Missing mum and dad – life as a forces child

When I was growing up, I had to say goodbye to my dad every week.

He once missed my birthday, because as a staff sergeant in the Royal Corps of Signals, the Army always had to come first.

I’m Riley, I’m 12 and as a BBC young reporter I wanted to highlight what life is like for children who have parents in the armed forces.

I also wanted to ask whether service children have the right support to cope with the disruption that comes with army life.I go to school in Pembrokeshire but I was born in Germany in 2010 when my dad was stationed there.

My dad, Bob, spent 22 years in the Army, including two tours of Afghanistan. I have two younger sisters and a younger brother.

My mum, Sarah, often had to cope with us all on her own when dad was away. 

When I was younger, I was often left bewildered when dad went away, and later, I would notice that he had to miss our birthdays and other important events.

Dad left the Army in 2020, but the experiences I had growing up have stayed with me.

An organisation called SSCE Cymru (Supporting Service Children in Education) helped to put me in touch with other service children in Pembrokeshire. 

Haverfordwest High VC School is an impressive new school, which has about 1,500 pupils.

More than 50 of the pupils have links to the armed forces, either through parents who are active members of the armed forces or who are veterans.

I got to speak to some of the kids who attend a special club at the school which helps support them.

Gracie, 12, had two parents in the Army, but they have left. She was born in Gibraltar.

“It has been really hard when my dad’s had to go away,” she said.

“He’s gone to Canada for six months before and he’s missed my seventh birthday before, and we’ve had to move around a lot, so that’s been really hard. To go to a different school and different countries a lot and try to make new friends.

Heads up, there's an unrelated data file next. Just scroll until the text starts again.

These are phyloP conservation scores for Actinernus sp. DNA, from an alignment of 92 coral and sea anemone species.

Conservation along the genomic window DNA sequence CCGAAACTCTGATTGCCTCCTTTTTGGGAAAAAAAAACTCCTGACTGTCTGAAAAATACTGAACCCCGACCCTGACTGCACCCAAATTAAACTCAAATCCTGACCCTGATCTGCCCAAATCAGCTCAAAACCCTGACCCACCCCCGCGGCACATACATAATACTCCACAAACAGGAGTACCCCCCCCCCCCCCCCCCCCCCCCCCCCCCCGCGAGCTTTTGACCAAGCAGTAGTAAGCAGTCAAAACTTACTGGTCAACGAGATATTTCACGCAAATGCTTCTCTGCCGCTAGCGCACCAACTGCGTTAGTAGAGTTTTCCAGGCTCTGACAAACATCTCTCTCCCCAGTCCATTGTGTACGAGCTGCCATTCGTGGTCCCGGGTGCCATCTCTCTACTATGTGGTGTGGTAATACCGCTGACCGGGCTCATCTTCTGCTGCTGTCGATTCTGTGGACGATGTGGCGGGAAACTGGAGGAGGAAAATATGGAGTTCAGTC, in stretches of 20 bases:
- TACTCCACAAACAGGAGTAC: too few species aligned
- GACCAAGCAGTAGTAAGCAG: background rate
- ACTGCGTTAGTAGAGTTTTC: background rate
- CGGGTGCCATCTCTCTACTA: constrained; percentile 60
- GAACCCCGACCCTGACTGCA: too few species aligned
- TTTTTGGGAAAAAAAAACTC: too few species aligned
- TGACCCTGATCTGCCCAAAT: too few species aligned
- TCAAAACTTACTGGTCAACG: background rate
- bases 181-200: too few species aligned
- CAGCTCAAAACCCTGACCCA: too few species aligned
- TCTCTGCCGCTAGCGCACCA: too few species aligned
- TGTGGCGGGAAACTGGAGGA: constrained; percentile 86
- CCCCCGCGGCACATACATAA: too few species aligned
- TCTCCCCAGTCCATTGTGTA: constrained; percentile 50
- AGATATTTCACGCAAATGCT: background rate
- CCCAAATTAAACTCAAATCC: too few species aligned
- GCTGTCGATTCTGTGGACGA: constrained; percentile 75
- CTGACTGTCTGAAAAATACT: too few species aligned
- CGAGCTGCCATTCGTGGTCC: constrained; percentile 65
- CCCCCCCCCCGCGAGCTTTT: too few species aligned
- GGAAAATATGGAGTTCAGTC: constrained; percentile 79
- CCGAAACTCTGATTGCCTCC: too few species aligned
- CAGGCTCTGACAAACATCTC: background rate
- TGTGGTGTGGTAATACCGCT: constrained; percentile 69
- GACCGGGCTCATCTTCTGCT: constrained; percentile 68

“You wake up in the morning and you expect to see both your parents there but they’re not, one is away. It’s just sad because you sometimes wonder what’s going on and are they OK. You’re always wondering if they’re OK.”

Emma’s mum is in the Army and until she was nine, she had to go away every other week.

“I was in a constant cycle of saying goodbye,” she said.

“By the time my mum was home for the weekend and I could see her again, she was tired and it was late at night by the time she came home.

“Now my mum works once a week in the Army, but it’s still really weird because I don’t know what day she’s going to be home.

Caden, 12, has to say goodbye to his dad every week from Sunday until Thursday evening. 

“It’s kind of upsetting when he goes, because you don’t know what time he’s going to be back, and you don’t know if he’s got back OK,” he added.

Leo’s stepdad lives in camp, so he does not see him as often as he would like.

“I did miss him now and again, because I always used to go on his motorbike,” he said.

“Now he’s in camp, I can’t really have those experiences anymore. I didn’t really speak about that, when he went away, to anyone.”

SSCE Cymru estimates there are at least 2,000 children in 600 schools in Wales who either have parents in the armed forces or are veterans.

The organisation, which started in 2014, helps schools cater for the needs of children whose lives are disrupted by the uncertainty of armed forces life. 

Jo Wolfe, who is the participation lead officer for the organisation, was a forces child herself and now her husband is in the Army.